Muli Ben-Yehuda's journal

July 15, 2003

Code that Sucks #3 – variables? we don’t need no stinking variables!

Filed under: Uncategorized — Muli Ben-Yehuda @ 6:32 AM

Compare, contrast, weep:

((bar*)foo->bar)->gar->member = ((adapter*)(ptr + 4))->sequence_number++; 

(Real code, struct and member names changed to protect the guilty)


struct bar* bar = foo->bar; 
struct gar* gar = bar->gar;

struct adapter* adapter = (ptr + 4);

gar->member = adapter->sequence_number++; 

I just spent a couple of minutes making sure that the second version is functionally equivalent to the first, and I’m still not sure. Think about it – a couple of minutes for ONE line of code. Code should be written for people first, compilers second. Say no to gratuitous obfuscation, say yes to intermediate variables!

Code that Sucks #2: PRINTF() does not a portable program make!

Filed under: Uncategorized — Muli Ben-Yehuda @ 6:22 AM

There’s a line of thought amongst programmers who do not understand what portability means that simply wrapping up any system service in a MACRO is enough. printf() becomes PRINTF(), sleep() becomes SLEEP(), etc, etc, ad nauseam. The fallacy here, of course, is that they assume that the name might change, but the interface won’t, which is dead wrong. Name changes are the least of your worries. It’s interface changes that you should be concerned about, and your “portability layer” must present a common, unified interface, not just “the interface of whichever platform this code ran on first”. Furrfu!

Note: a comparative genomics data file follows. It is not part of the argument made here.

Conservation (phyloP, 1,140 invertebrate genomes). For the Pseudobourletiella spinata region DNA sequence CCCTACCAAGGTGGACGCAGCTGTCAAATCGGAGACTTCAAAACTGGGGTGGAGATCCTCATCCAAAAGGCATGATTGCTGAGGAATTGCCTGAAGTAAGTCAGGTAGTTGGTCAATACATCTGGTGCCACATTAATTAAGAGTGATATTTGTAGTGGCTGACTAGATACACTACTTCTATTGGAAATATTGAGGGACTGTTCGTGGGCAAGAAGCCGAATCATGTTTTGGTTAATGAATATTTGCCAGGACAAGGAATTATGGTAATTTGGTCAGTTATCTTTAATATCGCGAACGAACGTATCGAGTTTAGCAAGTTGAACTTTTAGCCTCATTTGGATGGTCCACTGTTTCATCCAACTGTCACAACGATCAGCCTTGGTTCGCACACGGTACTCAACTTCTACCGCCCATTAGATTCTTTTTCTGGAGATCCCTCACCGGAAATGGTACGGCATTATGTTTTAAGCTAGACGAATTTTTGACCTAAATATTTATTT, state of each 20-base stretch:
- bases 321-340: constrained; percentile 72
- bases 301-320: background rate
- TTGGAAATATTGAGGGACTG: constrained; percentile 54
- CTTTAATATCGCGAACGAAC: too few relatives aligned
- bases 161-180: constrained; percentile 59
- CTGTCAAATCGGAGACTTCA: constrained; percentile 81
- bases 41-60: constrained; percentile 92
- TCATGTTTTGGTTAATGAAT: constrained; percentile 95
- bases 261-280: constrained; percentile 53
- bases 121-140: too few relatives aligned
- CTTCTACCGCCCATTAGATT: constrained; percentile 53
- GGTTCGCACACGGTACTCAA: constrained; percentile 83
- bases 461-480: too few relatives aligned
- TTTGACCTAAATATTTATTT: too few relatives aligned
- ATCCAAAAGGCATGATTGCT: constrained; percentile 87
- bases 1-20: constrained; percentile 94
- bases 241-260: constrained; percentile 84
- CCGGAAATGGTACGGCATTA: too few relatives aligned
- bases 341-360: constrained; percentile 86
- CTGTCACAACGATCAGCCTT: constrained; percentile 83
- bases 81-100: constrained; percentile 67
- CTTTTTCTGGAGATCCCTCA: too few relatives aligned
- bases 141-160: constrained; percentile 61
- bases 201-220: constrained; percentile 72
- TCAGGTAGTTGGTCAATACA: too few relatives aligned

TAU Linux Workshop kernel development talk summary and updated slides

Filed under: Uncategorized — Muli Ben-Yehuda @ 6:13 AM

I’m too lazy to write the same thing twice, so I’ll just paraphrase from an email I sent after the event:

“The Kernel Hacking talk today at TAU went pretty well. There were 25-30 students, 5 or so were “free listeners”, and the rest students taking the workshop. No one fell asleep and almost everyone stayed through the entire three hours. I had a a pretty bad start due to not realizing the first two subjects (kernel introduction and source layout and kernel compilation) are pretty darn boring without any motivation, but once we hit the second hour with “writing kernel modules”, things definitely picked up. People were interested in all aspects of kernel development, both the technical (how to write the code) and the sociological (how to get it accepted). Also, several people took notes when I talked about syscalltrack and talked to me about it after the lecture. I guess now we need to wait and see if anything comes out of it :-)”

This morning I woke up at 04:30 AM after crashing last night at 09:00 PM, and finally added a bibliography slide to each of the subjects, with links to the prominent source of information on that subject. Also added a slide on mknod(1) to the kernel module talk. Updated slides available on

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